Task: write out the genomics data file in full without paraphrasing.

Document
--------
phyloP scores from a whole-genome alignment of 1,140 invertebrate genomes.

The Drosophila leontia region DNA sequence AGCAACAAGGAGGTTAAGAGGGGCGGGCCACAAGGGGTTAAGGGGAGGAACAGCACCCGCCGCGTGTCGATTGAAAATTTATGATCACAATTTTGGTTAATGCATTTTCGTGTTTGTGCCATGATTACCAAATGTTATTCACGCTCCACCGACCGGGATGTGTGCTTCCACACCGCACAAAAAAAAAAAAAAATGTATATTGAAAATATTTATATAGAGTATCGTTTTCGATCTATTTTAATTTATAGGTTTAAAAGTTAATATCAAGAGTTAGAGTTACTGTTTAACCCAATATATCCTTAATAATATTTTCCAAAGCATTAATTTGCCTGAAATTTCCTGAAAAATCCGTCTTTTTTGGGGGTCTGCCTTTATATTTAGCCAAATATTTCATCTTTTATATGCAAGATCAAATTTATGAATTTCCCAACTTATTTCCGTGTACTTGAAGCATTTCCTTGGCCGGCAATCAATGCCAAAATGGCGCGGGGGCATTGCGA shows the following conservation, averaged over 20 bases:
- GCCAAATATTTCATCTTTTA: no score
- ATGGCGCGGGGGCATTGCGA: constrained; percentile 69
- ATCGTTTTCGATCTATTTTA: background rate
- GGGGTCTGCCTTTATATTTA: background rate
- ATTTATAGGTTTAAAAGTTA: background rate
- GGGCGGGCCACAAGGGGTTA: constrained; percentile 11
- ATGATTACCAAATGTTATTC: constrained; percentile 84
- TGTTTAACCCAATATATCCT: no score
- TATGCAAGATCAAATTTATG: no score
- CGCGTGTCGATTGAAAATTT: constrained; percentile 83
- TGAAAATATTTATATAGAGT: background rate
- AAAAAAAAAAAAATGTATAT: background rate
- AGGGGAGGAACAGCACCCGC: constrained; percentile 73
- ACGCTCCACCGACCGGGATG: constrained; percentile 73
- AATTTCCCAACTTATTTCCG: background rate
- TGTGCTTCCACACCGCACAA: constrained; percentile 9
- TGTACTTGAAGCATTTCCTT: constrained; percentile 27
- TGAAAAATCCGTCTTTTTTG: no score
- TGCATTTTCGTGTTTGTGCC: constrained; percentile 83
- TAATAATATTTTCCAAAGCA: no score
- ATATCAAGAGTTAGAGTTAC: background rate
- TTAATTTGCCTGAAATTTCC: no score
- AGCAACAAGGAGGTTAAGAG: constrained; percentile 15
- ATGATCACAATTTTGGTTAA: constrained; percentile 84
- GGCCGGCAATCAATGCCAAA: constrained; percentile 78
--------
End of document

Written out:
phyloP scores from a whole-genome alignment of 1,140 invertebrate genomes.

The Drosophila leontia region DNA sequence AGCAACAAGGAGGTTAAGAGGGGCGGGCCACAAGGGGTTAAGGGGAGGAACAGCACCCGCCGCGTGTCGATTGAAAATTTATGATCACAATTTTGGTTAATGCATTTTCGTGTTTGTGCCATGATTACCAAATGTTATTCACGCTCCACCGACCGGGATGTGTGCTTCCACACCGCACAAAAAAAAAAAAAAATGTATATTGAAAATATTTATATAGAGTATCGTTTTCGATCTATTTTAATTTATAGGTTTAAAAGTTAATATCAAGAGTTAGAGTTACTGTTTAACCCAATATATCCTTAATAATATTTTCCAAAGCATTAATTTGCCTGAAATTTCCTGAAAAATCCGTCTTTTTTGGGGGTCTGCCTTTATATTTAGCCAAATATTTCATCTTTTATATGCAAGATCAAATTTATGAATTTCCCAACTTATTTCCGTGTACTTGAAGCATTTCCTTGGCCGGCAATCAATGCCAAAATGGCGCGGGGGCATTGCGA shows the following conservation, averaged over 20 bases:
- GCCAAATATTTCATCTTTTA: no score
- ATGGCGCGGGGGCATTGCGA: constrained; percentile 69
- ATCGTTTTCGATCTATTTTA: background rate
- GGGGTCTGCCTTTATATTTA: background rate
- ATTTATAGGTTTAAAAGTTA: background rate
- GGGCGGGCCACAAGGGGTTA: constrained; percentile 11
- ATGATTACCAAATGTTATTC: constrained; percentile 84
- TGTTTAACCCAATATATCCT: no score
- TATGCAAGATCAAATTTATG: no score
- CGCGTGTCGATTGAAAATTT: constrained; percentile 83
- TGAAAATATTTATATAGAGT: background rate
- AAAAAAAAAAAAATGTATAT: background rate
- AGGGGAGGAACAGCACCCGC: constrained; percentile 73
- ACGCTCCACCGACCGGGATG: constrained; percentile 73
- AATTTCCCAACTTATTTCCG: background rate
- TGTGCTTCCACACCGCACAA: constrained; percentile 9
- TGTACTTGAAGCATTTCCTT: constrained; percentile 27
- TGAAAAATCCGTCTTTTTTG: no score
- TGCATTTTCGTGTTTGTGCC: constrained; percentile 83
- TAATAATATTTTCCAAAGCA: no score
- ATATCAAGAGTTAGAGTTAC: background rate
- TTAATTTGCCTGAAATTTCC: no score
- AGCAACAAGGAGGTTAAGAG: constrained; percentile 15
- ATGATCACAATTTTGGTTAA: constrained; percentile 84
- GGCCGGCAATCAATGCCAAA: constrained; percentile 78